Point of order by First Deputy Permanent Representative Dmitry Polyanskiy at UNSC briefing on Ukraine
Before you proceed with adopting the agenda for this meeting, I would like to express our principle-based disagreement with the Presidency’s approach to inviting delegations to participate in this meeting under Rule 37.
In violation of the existing practice, the British Presidency unilaterally decided to give the floor to eight member-states of the European Union and NATO and their closest allies, as well as the representative of the EU itself despite the regular practice of the Council to have no more than 3 delegations under Rule 37. It is clear that today’s participants, who are being guided by NATO’s principles, will not add any value to the discussion, but will only drag out this meeting, turning it into a debate, the convening of which the UK never agreed on with Council members. This approach demonstrates a lack of integrity of the Presidency and represents an attempt to exert pressure on UNSC members. There is and can be no plausible explanation why a Security Council meeting needs to turn into a get-together of NATO states.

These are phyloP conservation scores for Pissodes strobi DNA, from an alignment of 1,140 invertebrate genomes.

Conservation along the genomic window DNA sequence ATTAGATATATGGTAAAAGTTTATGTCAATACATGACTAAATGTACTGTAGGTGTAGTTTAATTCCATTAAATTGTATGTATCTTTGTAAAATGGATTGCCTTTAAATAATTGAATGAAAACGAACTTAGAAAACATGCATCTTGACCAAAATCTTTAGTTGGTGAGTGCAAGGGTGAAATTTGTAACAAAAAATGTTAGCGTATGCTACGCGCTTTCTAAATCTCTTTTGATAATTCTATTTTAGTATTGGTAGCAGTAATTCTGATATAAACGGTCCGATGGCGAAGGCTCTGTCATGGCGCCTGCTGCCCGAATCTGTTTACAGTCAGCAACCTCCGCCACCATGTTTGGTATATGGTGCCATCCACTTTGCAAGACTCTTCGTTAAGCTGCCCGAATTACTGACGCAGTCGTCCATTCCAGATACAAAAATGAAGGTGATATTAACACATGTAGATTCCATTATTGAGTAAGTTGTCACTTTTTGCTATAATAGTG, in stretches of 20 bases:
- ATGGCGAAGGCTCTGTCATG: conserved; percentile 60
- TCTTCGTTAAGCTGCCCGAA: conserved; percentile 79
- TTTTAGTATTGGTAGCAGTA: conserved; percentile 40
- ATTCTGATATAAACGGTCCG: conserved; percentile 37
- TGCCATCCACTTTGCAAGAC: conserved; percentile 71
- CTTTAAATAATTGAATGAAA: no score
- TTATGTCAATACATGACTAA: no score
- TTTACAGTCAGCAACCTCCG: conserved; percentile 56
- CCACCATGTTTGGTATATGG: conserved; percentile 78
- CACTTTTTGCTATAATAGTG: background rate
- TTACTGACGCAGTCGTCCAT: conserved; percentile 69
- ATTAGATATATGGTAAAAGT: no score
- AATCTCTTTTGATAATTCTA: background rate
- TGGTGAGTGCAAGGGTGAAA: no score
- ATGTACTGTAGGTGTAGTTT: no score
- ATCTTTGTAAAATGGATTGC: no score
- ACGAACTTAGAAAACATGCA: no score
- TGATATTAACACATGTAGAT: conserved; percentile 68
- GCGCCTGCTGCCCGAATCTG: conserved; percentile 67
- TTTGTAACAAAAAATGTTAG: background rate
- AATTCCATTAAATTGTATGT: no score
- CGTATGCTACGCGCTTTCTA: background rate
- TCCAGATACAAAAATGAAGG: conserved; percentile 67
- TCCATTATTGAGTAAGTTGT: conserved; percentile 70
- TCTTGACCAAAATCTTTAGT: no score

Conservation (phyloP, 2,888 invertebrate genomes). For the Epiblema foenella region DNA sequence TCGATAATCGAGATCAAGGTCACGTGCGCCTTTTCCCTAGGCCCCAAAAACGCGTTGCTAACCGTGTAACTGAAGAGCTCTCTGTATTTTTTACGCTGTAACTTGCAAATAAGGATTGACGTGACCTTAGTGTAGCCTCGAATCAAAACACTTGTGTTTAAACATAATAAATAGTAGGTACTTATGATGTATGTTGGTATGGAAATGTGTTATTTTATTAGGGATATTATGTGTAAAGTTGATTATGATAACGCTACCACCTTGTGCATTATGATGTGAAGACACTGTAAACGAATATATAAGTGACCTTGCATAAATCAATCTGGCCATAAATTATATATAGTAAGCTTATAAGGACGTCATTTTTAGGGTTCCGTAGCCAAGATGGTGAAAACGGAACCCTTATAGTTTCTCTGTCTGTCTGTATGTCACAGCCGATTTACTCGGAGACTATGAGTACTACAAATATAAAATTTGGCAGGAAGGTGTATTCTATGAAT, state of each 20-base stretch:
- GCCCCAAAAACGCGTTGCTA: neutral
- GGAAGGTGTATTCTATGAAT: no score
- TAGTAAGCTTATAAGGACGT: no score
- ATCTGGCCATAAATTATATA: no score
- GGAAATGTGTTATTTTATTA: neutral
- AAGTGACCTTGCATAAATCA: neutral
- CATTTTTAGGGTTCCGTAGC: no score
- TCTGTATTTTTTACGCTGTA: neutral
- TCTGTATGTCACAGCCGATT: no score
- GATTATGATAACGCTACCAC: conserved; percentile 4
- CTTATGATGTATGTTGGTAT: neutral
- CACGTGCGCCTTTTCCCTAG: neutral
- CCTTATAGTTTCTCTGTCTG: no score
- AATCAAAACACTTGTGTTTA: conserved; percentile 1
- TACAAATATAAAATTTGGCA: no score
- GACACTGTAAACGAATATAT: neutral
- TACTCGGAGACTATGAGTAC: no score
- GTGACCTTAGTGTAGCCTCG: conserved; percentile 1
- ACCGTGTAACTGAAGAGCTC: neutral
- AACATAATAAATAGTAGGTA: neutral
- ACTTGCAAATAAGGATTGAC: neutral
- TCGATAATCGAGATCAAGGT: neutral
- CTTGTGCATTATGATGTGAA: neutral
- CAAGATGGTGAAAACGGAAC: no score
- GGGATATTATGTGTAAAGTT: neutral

However, the British Presidency does not seem to care at all about its own reputation or about the rules and traditions of the UN Security Council. It does not draw any conclusions even from its own mistakes as President of the UN Security Council, which have already piled up in the first half of July. We may also recall that in February of this year we witnessed attempts by an EU member who was President of the Council to turn a UNSC meeting Ukraine into a political spectacle that was performed to accommodate European ministers who were arriving in New York. An exact same thing is happening today too.
We must note that London time and again demonstrates a complete disregard for the procedures and practices of the Security Council, putting a national position and interests of NATO above the duties of the President of the UN Security Council, who is supposed to be the guardian of procedure pursuing a balanced and impartial approach. Unfortunately, for the second year in a row, British diplomacy is failing this elementary task.